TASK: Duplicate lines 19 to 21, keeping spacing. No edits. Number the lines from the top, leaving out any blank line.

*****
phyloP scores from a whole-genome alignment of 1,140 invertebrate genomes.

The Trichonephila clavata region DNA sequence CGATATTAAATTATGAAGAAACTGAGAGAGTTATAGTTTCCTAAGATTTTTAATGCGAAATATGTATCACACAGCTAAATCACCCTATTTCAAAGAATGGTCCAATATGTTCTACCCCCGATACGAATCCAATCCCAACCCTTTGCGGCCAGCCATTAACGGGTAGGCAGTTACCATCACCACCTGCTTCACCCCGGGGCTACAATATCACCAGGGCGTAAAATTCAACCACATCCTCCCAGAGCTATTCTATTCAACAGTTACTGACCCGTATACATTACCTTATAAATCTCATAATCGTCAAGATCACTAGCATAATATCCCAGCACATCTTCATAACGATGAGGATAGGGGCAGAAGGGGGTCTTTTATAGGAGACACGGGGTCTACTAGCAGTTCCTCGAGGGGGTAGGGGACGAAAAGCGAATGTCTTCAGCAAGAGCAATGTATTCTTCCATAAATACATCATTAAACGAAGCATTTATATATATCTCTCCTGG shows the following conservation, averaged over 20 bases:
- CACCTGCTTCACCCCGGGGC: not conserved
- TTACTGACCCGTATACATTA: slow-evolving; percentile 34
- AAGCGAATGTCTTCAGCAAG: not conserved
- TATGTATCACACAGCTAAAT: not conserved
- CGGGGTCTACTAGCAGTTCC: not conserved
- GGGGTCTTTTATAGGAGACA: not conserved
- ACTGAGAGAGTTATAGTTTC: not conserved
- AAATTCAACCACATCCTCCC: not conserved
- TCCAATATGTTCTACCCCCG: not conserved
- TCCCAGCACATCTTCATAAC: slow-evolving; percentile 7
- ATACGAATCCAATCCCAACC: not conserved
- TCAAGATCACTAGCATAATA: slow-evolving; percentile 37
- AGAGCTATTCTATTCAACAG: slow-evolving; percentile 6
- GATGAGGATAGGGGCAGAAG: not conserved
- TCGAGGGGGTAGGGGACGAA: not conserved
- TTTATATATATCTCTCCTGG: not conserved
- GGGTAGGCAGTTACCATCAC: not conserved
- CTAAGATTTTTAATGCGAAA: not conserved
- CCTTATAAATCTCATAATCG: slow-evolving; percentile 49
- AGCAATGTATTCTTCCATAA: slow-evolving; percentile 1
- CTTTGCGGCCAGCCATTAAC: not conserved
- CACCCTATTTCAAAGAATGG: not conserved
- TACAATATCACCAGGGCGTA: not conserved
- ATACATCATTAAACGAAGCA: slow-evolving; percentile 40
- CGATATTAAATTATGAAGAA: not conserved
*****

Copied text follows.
- GGGTAGGCAGTTACCATCAC: not conserved
- CTAAGATTTTTAATGCGAAA: not conserved
- CCTTATAAATCTCATAATCG: slow-evolving; percentile 49